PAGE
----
Remote working is a trending topic with Google Founders talking about how it will end the 40-hour work week, Marissa Mayer’s no work-from-home edict, and Tony Shae’s focus on increasing collisions by having workers live/work in a company community. I think remote working presents a huge opportunity for companies.
Caveat, this post focuses on work that does not require in-person collaboration as a necessity (e.g. home construction). Also, as context, I’ve managed remote workers for many years and I’ve experienced a proliferation of tools coming to market to help facilitate this practice. I currently work at Oracle where more than half my team is remote and where I work remotely quite often.
This post does not focus on how to manage remote teams rather it makes a case for how optimizing for remote work can be a competitive advantage. From where I stand (as a partial-remote worker) I see the biggest benefit as a quality of life improvement. As the father of a 5-month old, working from home allows me to have lunch with my little boy once in a while. That’s priceless. The benefit for my employer -or for any employer for that matter- is a bit more complicated.
Before spelling out this benefit, I’ll address a common fear that’s associated with remote work that should not be. It basically boils down to managers feeling like they cannot measure work product if the employee is not within sight. In my opinion this has absolutely nothing to do with remote workers. In my experience, I’ve seen non-remote workers squander time effortlessly while in the workplace (e.g. Facebook, shopping, etc). You’re deluding yourself if you think you can “see” work being done by watching workers.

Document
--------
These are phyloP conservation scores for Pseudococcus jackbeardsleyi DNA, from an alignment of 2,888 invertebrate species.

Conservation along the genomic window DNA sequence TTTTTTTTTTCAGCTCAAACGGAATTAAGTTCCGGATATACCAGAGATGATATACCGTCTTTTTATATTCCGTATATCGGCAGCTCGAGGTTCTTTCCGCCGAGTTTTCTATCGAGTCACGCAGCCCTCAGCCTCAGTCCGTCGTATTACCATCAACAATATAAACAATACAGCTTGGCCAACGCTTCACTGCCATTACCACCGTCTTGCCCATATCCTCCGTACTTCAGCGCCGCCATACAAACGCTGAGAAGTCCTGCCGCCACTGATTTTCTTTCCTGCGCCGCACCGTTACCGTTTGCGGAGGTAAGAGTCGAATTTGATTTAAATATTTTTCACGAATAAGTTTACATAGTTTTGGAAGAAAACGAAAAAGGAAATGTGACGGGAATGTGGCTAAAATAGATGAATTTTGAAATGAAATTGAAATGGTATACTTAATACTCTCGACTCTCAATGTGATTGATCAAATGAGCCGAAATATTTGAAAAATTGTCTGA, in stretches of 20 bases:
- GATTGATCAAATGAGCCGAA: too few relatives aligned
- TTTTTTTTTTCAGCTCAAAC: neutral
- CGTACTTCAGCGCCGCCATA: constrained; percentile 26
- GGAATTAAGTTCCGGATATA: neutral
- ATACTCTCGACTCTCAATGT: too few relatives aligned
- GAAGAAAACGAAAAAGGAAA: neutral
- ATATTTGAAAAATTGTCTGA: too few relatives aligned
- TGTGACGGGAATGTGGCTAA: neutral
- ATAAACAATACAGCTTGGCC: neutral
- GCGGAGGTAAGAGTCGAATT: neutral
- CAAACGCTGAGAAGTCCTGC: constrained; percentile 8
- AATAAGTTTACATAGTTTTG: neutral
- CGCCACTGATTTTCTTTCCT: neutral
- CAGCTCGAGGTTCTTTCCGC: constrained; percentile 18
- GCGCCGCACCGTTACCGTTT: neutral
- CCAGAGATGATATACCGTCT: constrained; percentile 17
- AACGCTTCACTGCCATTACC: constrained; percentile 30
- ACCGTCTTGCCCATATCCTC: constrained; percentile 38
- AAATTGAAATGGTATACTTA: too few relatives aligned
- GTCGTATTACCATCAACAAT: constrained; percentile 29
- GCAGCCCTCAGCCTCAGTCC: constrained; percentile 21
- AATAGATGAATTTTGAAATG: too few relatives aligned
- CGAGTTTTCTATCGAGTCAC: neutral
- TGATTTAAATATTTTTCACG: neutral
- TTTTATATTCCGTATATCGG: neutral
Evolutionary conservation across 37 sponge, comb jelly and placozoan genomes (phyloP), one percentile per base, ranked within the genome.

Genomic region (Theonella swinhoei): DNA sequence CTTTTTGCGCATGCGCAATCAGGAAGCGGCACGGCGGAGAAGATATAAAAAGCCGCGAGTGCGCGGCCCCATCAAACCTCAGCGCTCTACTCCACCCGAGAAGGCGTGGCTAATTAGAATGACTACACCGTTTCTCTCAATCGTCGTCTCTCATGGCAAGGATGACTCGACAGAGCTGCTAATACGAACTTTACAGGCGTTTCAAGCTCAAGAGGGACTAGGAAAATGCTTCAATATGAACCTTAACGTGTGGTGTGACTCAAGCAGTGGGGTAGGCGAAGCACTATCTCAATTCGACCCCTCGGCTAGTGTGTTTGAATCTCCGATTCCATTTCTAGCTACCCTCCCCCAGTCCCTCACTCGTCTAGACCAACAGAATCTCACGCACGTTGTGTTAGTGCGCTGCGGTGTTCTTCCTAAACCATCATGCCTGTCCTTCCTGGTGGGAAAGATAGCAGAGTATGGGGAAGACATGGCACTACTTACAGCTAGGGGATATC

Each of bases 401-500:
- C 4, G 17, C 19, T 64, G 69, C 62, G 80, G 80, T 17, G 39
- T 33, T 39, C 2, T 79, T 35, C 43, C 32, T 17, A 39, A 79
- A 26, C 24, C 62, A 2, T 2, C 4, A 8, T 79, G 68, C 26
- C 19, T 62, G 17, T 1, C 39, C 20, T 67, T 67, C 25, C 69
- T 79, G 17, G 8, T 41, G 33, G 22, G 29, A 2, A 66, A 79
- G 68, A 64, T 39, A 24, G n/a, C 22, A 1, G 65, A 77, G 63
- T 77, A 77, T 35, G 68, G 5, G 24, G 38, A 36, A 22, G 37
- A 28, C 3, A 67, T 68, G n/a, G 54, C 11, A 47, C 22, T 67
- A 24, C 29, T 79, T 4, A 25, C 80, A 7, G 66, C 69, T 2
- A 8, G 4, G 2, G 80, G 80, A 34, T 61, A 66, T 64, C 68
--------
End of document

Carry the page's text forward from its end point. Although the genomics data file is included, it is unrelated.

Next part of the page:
Having a great system to measure productivity is a pre-requisite for management regardless of where workers are in my opinion. For my wife’s business, we use Asana to manage projects, productivity, and collaboration. I think it’s a great solution for supporting remote teams.
There are a couple of key benefits for the company including an increased pool of potential employees and the ability to acquire talent affordably. Though I don’t have great data to support this claim, My own experience is that I work a bit longer and with less interruptions when I’m at home. ConnectSolutions shares some data on this based on surveying. I’d also suggest that remote workers may be even more loyal due to the quality of life benefit. Either way, something’s working here because 40% more workers are doing so from home in the last 10 years.
On the topic of productivity, I have a nuanced perspective. I agree that when I’m at home working uninterrupted I get more of a certain type of work done. I’d suggest that this is most pronounced with work that I can do on my own (e.g. tasks I own, email correspondence, solo-creative work, etc). However, I think remote workers miss out on the most productive interactions with other workers that often occur spontaneously at the water cooler. This is what Tony Shae is optimizing for.
Companies can address this in-part by bringing employees together on a regular basis. At Oracle, my entire team comes together at least twice a year for highly productive “onsite” meetings. Even with the cost of travel this does not come close to offsetting the cost benefit of remote workers. Granted this will never produce the kind of gains as a system optimized for collisions but it will offset some of the gains. Companies that are optimized for remote work make up the difference by affording more workers on the same budget.
In conclusion, I think happy employees working within a disciplined system for measuring productivity can be a competitive advantage for many companies. I do think that it requires a unique approach to management and the application of solutions to manage productivity but more and more managers are gaining that experience today. I hope this is a useful framework for exploring if remote work is appropriate for your company.